82 YeoAndrew, Activists, Alliances, and Anti-US Base Protests (Cambridge: Cambridge University Press, 2011).

83 See, for example, Shambaugh, ‘China engages Asia’, p. 91.

84 See, for example, Xi Jinping, ‘Statement by H. E. Mr. Xi Jinping, President of the People’s Republic of China. Conference on Interaction and Confidence Building Measures in Asia (CICA)’ (2014), available at: {} accessed 23 June 2015.

85 See, for example, Gavan McCormack, Client State: Japan in the American Embrace (London and New York: Verso, 2007); Kyoji Yanagisawa et al., Datsu Domei Jidai: Sōri Kantei de Iraku no Jieitai o Tōkatsu shita Otoko no Jishō to Taiwa [The Age of Leaving the Alliance: Dialogue and Self-Examination of the Man at the Prime Minister’s Office who Oversaw the Iraq Self-Defence Forces] (Kyoto: Kamogawa Shuppan, 2011).

86 Cf. Keck and Sikkink, Activists beyond Borders.

87 McCaffrieJack and RahmanChris, ‘The US strategic relationship with Australia’, in Carnes Lord and Andrew S. Erickson (eds), Rebalancing US Forces: Basing and Forward Presence in the Asia-Pacific (Annapolis: Naval Institute Press, 2014), p. 89f .

88 On Chinese exceptionalism, see FengZhang, ‘The rise of Chinese exceptionalism in international relations’, European Journal of International Relations, 19:2 (2013), pp. 310312 .

89 On CCP theory, see HeathTimothy R., ‘What does China want? Discerning the PRC’s national strategy’, Asian Security, 8:1 (2012), p. 55 .

90 Song Xinning, professor at Renmin University and a prominent figure in the development of IR in China, made this assessment in conversation with the author in Warsaw, September 2013.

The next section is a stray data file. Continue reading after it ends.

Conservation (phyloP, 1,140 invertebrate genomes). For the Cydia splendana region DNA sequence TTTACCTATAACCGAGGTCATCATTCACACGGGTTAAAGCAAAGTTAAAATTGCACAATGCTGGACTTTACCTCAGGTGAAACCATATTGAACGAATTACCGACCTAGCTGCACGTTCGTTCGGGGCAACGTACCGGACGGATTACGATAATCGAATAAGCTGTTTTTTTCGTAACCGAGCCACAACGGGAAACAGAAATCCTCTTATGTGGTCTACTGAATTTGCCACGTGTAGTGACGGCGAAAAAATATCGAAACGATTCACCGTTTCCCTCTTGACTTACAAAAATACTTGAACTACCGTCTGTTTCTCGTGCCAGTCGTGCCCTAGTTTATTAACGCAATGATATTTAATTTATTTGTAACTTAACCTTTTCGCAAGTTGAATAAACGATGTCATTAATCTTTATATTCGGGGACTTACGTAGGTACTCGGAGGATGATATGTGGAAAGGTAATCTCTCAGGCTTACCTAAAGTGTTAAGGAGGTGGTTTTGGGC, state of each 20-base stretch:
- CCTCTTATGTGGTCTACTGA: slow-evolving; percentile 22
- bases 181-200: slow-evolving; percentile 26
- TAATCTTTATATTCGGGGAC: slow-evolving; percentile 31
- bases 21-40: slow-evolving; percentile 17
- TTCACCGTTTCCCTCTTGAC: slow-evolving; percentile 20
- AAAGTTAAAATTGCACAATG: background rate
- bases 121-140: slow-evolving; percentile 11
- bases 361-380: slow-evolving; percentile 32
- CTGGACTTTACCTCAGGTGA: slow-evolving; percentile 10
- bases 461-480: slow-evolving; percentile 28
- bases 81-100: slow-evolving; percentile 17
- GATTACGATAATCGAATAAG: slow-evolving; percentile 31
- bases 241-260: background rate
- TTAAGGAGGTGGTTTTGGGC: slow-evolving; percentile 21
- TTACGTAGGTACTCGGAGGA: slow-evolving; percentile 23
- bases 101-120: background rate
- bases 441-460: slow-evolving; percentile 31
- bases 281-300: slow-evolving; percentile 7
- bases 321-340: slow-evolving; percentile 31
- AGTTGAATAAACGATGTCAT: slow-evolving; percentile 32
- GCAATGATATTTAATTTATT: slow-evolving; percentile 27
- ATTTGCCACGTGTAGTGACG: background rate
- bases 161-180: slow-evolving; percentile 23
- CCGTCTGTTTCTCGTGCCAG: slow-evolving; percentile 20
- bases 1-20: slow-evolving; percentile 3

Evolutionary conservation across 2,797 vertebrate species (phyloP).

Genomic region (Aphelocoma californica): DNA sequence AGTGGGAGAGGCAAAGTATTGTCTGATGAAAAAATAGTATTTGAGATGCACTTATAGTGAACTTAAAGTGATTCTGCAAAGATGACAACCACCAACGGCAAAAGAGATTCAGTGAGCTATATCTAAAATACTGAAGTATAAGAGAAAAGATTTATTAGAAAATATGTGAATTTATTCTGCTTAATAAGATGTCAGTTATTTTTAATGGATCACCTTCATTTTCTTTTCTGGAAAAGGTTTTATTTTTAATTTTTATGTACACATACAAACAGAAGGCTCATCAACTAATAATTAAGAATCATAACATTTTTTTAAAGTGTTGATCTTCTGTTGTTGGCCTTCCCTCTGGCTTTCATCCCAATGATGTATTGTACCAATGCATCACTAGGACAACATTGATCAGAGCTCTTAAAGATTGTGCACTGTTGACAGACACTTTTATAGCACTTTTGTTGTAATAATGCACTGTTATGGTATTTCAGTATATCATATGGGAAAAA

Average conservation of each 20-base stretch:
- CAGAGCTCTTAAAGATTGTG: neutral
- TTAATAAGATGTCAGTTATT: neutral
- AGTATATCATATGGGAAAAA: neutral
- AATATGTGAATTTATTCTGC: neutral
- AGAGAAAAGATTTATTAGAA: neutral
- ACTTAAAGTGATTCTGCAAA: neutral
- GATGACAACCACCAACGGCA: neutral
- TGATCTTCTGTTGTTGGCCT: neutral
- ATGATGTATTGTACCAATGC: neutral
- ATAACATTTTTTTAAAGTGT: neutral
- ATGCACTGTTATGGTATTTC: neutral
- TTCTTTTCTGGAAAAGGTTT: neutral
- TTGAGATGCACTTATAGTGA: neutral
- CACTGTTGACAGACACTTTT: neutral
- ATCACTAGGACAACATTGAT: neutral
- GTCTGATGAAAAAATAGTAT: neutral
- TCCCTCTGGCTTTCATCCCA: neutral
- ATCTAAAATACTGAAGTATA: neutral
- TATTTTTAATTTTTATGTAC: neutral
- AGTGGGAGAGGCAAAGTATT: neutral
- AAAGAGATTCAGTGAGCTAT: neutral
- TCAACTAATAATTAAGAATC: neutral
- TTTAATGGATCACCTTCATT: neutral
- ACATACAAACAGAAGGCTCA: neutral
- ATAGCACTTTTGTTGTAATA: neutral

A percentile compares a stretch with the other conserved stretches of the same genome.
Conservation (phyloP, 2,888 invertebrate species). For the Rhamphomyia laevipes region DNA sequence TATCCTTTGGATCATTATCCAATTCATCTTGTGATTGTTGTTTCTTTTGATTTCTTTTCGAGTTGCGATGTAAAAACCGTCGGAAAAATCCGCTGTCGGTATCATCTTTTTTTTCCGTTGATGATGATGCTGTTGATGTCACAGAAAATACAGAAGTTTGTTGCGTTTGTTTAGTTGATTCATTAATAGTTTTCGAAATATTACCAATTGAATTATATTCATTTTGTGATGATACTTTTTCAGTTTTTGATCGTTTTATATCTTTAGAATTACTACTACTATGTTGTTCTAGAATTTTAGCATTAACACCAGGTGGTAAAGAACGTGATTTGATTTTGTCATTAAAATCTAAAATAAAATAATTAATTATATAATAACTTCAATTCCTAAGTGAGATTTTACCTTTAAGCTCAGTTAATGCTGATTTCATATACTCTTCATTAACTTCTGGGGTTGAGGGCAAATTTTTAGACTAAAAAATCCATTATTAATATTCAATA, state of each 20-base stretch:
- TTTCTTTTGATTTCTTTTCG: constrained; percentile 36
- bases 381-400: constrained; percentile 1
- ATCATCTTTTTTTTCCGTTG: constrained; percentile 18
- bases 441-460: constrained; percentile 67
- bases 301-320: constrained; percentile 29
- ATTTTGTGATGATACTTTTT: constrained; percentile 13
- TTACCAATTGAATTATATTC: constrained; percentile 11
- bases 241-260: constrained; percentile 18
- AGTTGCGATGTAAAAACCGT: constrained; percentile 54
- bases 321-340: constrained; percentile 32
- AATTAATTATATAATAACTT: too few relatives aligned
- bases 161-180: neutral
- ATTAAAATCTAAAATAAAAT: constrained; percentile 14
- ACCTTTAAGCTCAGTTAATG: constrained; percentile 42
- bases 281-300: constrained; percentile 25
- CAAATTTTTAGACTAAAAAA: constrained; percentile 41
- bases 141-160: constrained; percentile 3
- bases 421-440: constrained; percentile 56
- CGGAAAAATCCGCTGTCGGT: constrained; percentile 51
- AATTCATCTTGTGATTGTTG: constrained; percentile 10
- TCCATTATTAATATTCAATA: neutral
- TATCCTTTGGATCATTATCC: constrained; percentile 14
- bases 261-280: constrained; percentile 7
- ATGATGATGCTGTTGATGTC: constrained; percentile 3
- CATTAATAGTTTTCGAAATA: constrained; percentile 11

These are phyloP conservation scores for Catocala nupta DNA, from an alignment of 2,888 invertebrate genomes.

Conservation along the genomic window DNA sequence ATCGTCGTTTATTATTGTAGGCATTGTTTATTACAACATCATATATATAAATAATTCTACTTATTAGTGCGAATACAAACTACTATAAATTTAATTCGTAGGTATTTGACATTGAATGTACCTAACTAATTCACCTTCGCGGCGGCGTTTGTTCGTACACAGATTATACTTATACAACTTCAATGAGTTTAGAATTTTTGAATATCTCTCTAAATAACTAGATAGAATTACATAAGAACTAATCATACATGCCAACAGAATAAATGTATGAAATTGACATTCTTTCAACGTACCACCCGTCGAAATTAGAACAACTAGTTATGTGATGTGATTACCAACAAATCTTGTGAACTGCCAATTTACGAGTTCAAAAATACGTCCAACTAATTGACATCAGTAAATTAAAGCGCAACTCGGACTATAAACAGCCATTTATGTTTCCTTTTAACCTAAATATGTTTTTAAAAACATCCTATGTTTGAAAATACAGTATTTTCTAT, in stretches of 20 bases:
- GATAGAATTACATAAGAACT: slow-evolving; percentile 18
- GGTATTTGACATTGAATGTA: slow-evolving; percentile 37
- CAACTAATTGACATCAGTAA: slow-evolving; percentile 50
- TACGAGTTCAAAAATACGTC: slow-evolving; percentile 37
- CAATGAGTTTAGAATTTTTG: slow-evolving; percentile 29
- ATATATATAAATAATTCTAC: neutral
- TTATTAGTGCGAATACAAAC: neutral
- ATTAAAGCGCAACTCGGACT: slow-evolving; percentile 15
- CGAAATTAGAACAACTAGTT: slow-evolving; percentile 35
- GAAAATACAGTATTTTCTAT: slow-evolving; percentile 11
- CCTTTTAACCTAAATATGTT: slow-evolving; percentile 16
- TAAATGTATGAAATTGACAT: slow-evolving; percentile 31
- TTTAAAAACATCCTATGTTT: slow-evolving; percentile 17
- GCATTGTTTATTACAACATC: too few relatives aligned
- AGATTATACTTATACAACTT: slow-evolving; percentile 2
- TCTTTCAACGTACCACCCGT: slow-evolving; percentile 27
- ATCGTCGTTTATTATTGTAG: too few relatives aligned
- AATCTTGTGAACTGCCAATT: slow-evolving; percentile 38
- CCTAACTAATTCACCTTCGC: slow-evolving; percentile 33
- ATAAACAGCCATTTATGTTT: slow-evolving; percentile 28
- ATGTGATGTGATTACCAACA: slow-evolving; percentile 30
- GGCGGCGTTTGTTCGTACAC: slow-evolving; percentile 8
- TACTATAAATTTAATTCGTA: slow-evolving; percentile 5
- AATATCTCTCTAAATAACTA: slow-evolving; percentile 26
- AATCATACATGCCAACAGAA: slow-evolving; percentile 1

91 Yan, ‘The rise’, p. 14.

92 ChoIl Hyun and ParkSeo-Hyun, ‘Domestic legitimacy politics and varieties of regionalism in East Asia’, Review of International Studies, 40:3 (2014), pp. 599600 ; HughesChristopher W., ‘The Democratic Party of Japan’s new (but failing) grand security strategy: From “reluctant realism” to “resentful realism”?’, Journal of Japanese Studies, 38:1 (2012), pp. 109140 ; O’Shea, ‘Overestimating the “power shift”’.

93 BerkofskyAxel and HagströmLinus, ‘Futenma and the Mobilization of Bias: an Alternative Perspective on the Japan-US Alliance’, ISPI Working Paper, no. 38 (2010); Hughes, ‘The Democratic Party’; O’Shea, ‘Overestimating the “power shift”’.

94 WikiLeaks, ‘Cable 09TOKYO2197: EAP Assistant Secretary Kurt Campbell’s Meeting with MOFA DG Akitaka Saiki’ (2009), available at: {} accessed 23 June 2015.

95 WikiLeaks, ‘Cable 09TOKYO2377: A/S Campbell, GOJ Officials Discuss PM Hatoyama’s Comments on US/China/South Korea’ (2009), available at: {} accessed 23 June 2015.

96 WikiLeaks, ‘Cable 09TOKYO2618: Ambassador Discusses President’s Visit with Japanese Ambassador Fujisaki’ (2009), available at: {} accessed 23 June 2015.